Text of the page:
Stationmaster Alex Nelson has been suggesting places to go by train each month and for December, he takes a look around Kingston upon Hull.
The UK City of Culture project was born out of the success of Glasgow and Liverpool which were European Capitals of Culture in 1990 and 2008 respectively. The cultural buzz and economic momentum generated by these events inspired the Government to create the title “UK City of Culture”.
The award is bestowed on a city in the UK every four years; the scale is national but the focus is truly local. First to secure the title was Derry-Londonderry in 2013, when Durham was not shortlisted. For 2017, no north-east city entered, and Hull won. On a recent visit to the city I picked up the 96-page brochure outlining the attractions and events for just the first three months of 2017.
Tony Todd, one of the Chester-le-Street station staff, and I were visiting the factory of Bemrose Booth Paragon which produces the majority of rail tickets throughout Great Britain. We arrived by train from York, although it is possible to reach Hull via Doncaster or Leeds as well, and passed under the spectacular Humber Bridge which, when completed in 1981, was the longest single-span suspension bridge in the world. I parked my luggage next to the statue of Philip Larkin, famous poet and son of Hull, whilst we were waiting for our host to arrive at Paragon station to pick us up. Hull lies upon the River Hull at its junction with the Humber estuary, 25 miles inland from the North Sea, with a population of 257,710.
We were at the factory all day, so we missed the 3,500 fish, sharks and stingrays at The Deep, or learning about the City’s heritage in any of the eight free museums (including the Streetlife Museum of Transport and the Spurn Lightship) nor could we take one of the trails that wind through the city and marvel at the cobbled streets of the Old Town. Additionally, two covered shopping arcades remain in the town centre: Hepworth Arcade, and Paragon Arcade.
The town of Hull was founded late in the 12th century. The monks of Meaux Abbey needed a port where the wool from their estates could be exported. The exact year the town was founded is not known but it was first mentioned in 1193. Renamed Kings-town upon Hull by King Edward I in 1299, Hull has been a market town, military supply port, trading hub, fishing and whaling centre, and industrial metropolis. Hull was also an early theatre of battle in the English Civil Wars. Its 18th-century Member of Parliament, William Wilberforce, played a key role in the abolition of the slave trade in Britain, and it gained City status as Kingston upon Hull in 1897. The city is unique in the UK in having had a municipally owned telephone system from 1902, sporting cream, not red, telephone boxes.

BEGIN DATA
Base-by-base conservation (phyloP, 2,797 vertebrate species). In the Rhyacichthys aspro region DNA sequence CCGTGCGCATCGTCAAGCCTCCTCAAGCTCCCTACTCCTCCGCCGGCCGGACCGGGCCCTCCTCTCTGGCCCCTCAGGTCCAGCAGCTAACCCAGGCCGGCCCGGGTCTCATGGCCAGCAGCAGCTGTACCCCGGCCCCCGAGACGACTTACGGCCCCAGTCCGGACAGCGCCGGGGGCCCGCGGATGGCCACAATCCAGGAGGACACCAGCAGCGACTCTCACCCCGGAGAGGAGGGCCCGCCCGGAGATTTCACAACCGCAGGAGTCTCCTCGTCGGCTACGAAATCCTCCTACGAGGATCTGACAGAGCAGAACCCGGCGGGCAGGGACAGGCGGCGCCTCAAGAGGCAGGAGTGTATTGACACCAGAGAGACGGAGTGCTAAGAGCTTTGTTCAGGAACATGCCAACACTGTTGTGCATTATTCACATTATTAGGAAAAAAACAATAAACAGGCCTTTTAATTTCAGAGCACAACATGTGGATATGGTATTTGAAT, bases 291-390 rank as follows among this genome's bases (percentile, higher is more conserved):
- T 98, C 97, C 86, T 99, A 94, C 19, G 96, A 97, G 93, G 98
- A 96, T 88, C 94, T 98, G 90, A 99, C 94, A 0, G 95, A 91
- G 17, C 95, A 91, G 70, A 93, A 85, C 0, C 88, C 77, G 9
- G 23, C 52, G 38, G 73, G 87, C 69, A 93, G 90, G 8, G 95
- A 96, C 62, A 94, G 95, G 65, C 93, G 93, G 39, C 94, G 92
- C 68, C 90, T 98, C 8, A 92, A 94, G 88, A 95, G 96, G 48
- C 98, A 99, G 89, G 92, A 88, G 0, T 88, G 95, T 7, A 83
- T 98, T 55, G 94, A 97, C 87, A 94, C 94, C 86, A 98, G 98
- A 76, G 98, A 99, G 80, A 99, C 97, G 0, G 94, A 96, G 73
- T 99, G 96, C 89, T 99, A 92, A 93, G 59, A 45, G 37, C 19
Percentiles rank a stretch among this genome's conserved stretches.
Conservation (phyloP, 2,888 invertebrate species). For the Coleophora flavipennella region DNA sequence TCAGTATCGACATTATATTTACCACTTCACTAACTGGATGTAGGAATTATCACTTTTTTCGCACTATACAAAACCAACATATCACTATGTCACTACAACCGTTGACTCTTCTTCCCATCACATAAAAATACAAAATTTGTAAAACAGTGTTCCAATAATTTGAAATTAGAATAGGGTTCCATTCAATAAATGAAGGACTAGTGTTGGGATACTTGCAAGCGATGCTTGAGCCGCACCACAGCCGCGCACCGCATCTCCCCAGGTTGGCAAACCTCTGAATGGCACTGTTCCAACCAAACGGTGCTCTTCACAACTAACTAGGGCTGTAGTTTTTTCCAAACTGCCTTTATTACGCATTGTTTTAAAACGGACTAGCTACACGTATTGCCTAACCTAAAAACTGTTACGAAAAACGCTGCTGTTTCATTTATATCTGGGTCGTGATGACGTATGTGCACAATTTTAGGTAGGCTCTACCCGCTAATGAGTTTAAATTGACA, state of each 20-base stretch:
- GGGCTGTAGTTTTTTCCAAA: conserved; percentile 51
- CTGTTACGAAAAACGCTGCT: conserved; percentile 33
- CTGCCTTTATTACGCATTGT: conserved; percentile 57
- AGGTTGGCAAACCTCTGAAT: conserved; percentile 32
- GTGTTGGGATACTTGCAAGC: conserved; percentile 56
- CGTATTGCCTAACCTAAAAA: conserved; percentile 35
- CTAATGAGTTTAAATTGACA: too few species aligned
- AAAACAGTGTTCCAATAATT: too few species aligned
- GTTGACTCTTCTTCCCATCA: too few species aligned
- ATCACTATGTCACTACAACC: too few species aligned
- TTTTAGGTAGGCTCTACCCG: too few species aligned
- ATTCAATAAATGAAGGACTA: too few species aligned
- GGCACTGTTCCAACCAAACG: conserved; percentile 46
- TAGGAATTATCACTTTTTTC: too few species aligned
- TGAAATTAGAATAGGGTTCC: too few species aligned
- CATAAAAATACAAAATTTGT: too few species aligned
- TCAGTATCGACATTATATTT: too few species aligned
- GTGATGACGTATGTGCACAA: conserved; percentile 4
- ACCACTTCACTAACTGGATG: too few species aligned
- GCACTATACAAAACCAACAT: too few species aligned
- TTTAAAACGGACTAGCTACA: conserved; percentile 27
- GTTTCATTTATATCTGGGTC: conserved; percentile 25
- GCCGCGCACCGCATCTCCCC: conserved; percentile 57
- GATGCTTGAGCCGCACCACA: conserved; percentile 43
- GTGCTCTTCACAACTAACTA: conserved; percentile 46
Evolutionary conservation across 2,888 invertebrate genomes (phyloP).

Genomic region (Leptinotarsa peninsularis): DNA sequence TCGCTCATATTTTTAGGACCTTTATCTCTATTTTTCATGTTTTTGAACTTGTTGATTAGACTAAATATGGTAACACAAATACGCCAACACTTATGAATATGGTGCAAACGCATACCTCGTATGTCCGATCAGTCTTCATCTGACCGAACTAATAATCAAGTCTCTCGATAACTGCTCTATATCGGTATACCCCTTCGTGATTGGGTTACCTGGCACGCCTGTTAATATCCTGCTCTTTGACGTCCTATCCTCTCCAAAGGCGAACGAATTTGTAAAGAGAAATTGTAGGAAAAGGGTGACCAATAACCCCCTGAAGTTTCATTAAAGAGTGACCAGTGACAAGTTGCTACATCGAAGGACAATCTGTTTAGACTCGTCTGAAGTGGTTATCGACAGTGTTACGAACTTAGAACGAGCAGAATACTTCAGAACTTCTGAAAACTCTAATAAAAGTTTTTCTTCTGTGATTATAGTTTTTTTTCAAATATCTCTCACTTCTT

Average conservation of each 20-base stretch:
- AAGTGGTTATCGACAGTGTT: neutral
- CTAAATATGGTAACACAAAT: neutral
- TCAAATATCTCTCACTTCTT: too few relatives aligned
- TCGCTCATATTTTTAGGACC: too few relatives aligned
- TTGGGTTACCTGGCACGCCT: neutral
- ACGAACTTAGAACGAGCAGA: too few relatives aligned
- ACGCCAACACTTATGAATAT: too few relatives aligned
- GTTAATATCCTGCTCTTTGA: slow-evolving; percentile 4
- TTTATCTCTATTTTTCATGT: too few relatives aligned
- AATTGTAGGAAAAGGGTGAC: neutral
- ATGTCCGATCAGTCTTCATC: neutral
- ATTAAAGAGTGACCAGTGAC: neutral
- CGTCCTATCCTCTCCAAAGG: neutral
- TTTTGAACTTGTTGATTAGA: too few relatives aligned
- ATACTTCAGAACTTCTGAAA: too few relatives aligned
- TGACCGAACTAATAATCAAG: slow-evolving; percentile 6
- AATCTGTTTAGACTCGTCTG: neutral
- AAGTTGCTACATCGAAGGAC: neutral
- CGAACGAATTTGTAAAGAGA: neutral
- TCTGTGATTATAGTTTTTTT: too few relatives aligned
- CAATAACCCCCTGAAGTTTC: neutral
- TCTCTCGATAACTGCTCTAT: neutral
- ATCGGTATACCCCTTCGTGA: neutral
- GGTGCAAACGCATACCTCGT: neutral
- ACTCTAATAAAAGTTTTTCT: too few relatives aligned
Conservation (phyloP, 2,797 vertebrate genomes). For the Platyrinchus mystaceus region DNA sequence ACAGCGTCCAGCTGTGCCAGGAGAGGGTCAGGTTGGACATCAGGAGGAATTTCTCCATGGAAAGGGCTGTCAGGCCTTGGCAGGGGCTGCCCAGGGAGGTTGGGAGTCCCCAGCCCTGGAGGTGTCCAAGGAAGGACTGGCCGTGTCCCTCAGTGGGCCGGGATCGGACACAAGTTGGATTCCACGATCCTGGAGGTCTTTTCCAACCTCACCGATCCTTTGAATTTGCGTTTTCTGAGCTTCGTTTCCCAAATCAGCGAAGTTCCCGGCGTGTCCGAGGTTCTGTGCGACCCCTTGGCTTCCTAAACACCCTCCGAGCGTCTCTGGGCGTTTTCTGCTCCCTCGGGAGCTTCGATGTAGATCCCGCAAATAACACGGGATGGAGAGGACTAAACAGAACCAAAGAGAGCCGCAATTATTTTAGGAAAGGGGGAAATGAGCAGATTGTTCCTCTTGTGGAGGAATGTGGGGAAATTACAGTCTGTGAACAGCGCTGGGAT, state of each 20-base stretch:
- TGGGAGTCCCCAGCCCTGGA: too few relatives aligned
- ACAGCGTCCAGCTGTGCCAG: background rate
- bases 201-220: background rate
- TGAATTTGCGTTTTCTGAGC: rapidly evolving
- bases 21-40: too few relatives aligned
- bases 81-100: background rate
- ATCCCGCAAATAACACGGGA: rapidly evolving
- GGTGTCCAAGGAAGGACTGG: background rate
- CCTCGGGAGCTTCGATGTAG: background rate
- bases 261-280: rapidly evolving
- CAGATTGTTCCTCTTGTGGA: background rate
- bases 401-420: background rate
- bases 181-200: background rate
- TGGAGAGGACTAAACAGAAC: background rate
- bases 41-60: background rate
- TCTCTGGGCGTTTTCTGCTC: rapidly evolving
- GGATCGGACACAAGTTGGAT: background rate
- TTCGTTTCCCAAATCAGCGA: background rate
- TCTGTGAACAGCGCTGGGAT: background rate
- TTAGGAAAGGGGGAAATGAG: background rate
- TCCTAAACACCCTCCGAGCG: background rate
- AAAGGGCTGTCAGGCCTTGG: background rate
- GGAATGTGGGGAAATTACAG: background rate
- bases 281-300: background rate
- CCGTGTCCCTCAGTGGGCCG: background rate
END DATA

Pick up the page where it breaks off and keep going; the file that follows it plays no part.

Ferens Art Gallery has been closed for major refurbishment works. It reopens early in January. Admission to the Ferens Art Gallery, including the Children’s Gallery, is free. It has a magnificent collection of paintings and sculptures and you can enjoy refreshments in the popular café, Venue Hull. It’s a great place for children to show their creativity. With a regular programme of events, guided tours and changing exhibitions, there’s always something new to explore. The gallery’s permanent collection of paintings and sculpture spans artistic periods from medieval times to the present day. The collection includes European Old Masters, portraiture, marine paintings, and modern and contemporary British art. Highlights include masterpieces by Frans Hals, Antonio Canaletto and David Hockney. I think more visits to Hull will be called for in 2017.